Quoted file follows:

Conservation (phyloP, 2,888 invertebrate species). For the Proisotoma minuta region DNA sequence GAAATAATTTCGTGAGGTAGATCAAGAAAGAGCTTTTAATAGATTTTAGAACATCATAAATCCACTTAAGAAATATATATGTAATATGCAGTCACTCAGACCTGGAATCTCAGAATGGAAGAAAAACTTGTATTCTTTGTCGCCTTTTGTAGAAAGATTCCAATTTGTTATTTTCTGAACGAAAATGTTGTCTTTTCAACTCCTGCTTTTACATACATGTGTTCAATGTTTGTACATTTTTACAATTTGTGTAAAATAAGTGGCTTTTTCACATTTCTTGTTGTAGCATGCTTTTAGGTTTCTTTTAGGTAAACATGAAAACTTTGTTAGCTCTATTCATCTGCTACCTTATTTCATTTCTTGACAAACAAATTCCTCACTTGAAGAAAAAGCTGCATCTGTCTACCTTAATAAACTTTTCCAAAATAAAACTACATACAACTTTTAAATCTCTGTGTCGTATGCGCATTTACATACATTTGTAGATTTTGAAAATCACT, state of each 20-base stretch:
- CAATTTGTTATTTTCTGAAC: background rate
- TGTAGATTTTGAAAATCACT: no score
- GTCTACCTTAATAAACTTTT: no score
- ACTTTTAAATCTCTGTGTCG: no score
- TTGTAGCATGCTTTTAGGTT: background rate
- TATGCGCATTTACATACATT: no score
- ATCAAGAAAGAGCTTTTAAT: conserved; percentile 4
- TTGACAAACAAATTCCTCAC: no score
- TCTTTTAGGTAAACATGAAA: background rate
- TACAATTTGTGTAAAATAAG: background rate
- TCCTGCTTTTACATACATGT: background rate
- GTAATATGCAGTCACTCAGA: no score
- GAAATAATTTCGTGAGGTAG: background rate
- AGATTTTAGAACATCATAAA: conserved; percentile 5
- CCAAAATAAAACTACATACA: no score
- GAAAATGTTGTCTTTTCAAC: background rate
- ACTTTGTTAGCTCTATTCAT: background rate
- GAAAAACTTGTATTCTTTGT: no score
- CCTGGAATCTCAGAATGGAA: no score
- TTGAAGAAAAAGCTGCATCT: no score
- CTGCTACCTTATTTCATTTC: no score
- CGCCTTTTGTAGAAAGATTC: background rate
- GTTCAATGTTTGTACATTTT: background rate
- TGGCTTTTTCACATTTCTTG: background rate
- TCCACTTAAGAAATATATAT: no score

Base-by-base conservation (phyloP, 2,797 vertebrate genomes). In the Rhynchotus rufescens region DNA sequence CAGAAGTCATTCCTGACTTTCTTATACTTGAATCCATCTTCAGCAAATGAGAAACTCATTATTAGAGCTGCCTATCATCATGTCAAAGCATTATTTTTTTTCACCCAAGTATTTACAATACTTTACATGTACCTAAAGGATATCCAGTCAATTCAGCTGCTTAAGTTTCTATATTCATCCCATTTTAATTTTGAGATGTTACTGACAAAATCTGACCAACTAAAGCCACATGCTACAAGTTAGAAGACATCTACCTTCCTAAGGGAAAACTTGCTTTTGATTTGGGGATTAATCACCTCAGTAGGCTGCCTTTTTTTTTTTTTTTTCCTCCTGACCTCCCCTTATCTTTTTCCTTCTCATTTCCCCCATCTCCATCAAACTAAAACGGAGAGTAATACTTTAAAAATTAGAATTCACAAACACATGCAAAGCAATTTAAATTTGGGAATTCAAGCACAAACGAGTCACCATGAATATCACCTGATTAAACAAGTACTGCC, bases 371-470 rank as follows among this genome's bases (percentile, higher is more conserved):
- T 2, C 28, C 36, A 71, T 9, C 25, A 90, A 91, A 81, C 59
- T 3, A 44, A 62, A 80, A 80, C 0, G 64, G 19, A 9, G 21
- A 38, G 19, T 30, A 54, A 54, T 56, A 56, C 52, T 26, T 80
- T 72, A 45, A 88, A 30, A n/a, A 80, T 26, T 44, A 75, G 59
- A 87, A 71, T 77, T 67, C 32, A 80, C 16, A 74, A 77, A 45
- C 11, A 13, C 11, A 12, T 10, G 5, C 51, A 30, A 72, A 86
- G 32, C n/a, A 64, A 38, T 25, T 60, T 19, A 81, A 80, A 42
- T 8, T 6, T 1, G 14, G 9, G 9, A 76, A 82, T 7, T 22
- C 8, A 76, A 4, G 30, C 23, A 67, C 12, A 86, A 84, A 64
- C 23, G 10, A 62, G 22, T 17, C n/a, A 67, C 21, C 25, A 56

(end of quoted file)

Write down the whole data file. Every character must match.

Conservation (phyloP, 2,888 invertebrate species). For the Proisotoma minuta region DNA sequence GAAATAATTTCGTGAGGTAGATCAAGAAAGAGCTTTTAATAGATTTTAGAACATCATAAATCCACTTAAGAAATATATATGTAATATGCAGTCACTCAGACCTGGAATCTCAGAATGGAAGAAAAACTTGTATTCTTTGTCGCCTTTTGTAGAAAGATTCCAATTTGTTATTTTCTGAACGAAAATGTTGTCTTTTCAACTCCTGCTTTTACATACATGTGTTCAATGTTTGTACATTTTTACAATTTGTGTAAAATAAGTGGCTTTTTCACATTTCTTGTTGTAGCATGCTTTTAGGTTTCTTTTAGGTAAACATGAAAACTTTGTTAGCTCTATTCATCTGCTACCTTATTTCATTTCTTGACAAACAAATTCCTCACTTGAAGAAAAAGCTGCATCTGTCTACCTTAATAAACTTTTCCAAAATAAAACTACATACAACTTTTAAATCTCTGTGTCGTATGCGCATTTACATACATTTGTAGATTTTGAAAATCACT, state of each 20-base stretch:
- CAATTTGTTATTTTCTGAAC: background rate
- TGTAGATTTTGAAAATCACT: no score
- GTCTACCTTAATAAACTTTT: no score
- ACTTTTAAATCTCTGTGTCG: no score
- TTGTAGCATGCTTTTAGGTT: background rate
- TATGCGCATTTACATACATT: no score
- ATCAAGAAAGAGCTTTTAAT: conserved; percentile 4
- TTGACAAACAAATTCCTCAC: no score
- TCTTTTAGGTAAACATGAAA: background rate
- TACAATTTGTGTAAAATAAG: background rate
- TCCTGCTTTTACATACATGT: background rate
- GTAATATGCAGTCACTCAGA: no score
- GAAATAATTTCGTGAGGTAG: background rate
- AGATTTTAGAACATCATAAA: conserved; percentile 5
- CCAAAATAAAACTACATACA: no score
- GAAAATGTTGTCTTTTCAAC: background rate
- ACTTTGTTAGCTCTATTCAT: background rate
- GAAAAACTTGTATTCTTTGT: no score
- CCTGGAATCTCAGAATGGAA: no score
- TTGAAGAAAAAGCTGCATCT: no score
- CTGCTACCTTATTTCATTTC: no score
- CGCCTTTTGTAGAAAGATTC: background rate
- GTTCAATGTTTGTACATTTT: background rate
- TGGCTTTTTCACATTTCTTG: background rate
- TCCACTTAAGAAATATATAT: no score

Base-by-base conservation (phyloP, 2,797 vertebrate genomes). In the Rhynchotus rufescens region DNA sequence CAGAAGTCATTCCTGACTTTCTTATACTTGAATCCATCTTCAGCAAATGAGAAACTCATTATTAGAGCTGCCTATCATCATGTCAAAGCATTATTTTTTTTCACCCAAGTATTTACAATACTTTACATGTACCTAAAGGATATCCAGTCAATTCAGCTGCTTAAGTTTCTATATTCATCCCATTTTAATTTTGAGATGTTACTGACAAAATCTGACCAACTAAAGCCACATGCTACAAGTTAGAAGACATCTACCTTCCTAAGGGAAAACTTGCTTTTGATTTGGGGATTAATCACCTCAGTAGGCTGCCTTTTTTTTTTTTTTTTCCTCCTGACCTCCCCTTATCTTTTTCCTTCTCATTTCCCCCATCTCCATCAAACTAAAACGGAGAGTAATACTTTAAAAATTAGAATTCACAAACACATGCAAAGCAATTTAAATTTGGGAATTCAAGCACAAACGAGTCACCATGAATATCACCTGATTAAACAAGTACTGCC, bases 371-470 rank as follows among this genome's bases (percentile, higher is more conserved):
- T 2, C 28, C 36, A 71, T 9, C 25, A 90, A 91, A 81, C 59
- T 3, A 44, A 62, A 80, A 80, C 0, G 64, G 19, A 9, G 21
- A 38, G 19, T 30, A 54, A 54, T 56, A 56, C 52, T 26, T 80
- T 72, A 45, A 88, A 30, A n/a, A 80, T 26, T 44, A 75, G 59
- A 87, A 71, T 77, T 67, C 32, A 80, C 16, A 74, A 77, A 45
- C 11, A 13, C 11, A 12, T 10, G 5, C 51, A 30, A 72, A 86
- G 32, C n/a, A 64, A 38, T 25, T 60, T 19, A 81, A 80, A 42
- T 8, T 6, T 1, G 14, G 9, G 9, A 76, A 82, T 7, T 22
- C 8, A 76, A 4, G 30, C 23, A 67, C 12, A 86, A 84, A 64
- C 23, G 10, A 62, G 22, T 17, C n/a, A 67, C 21, C 25, A 56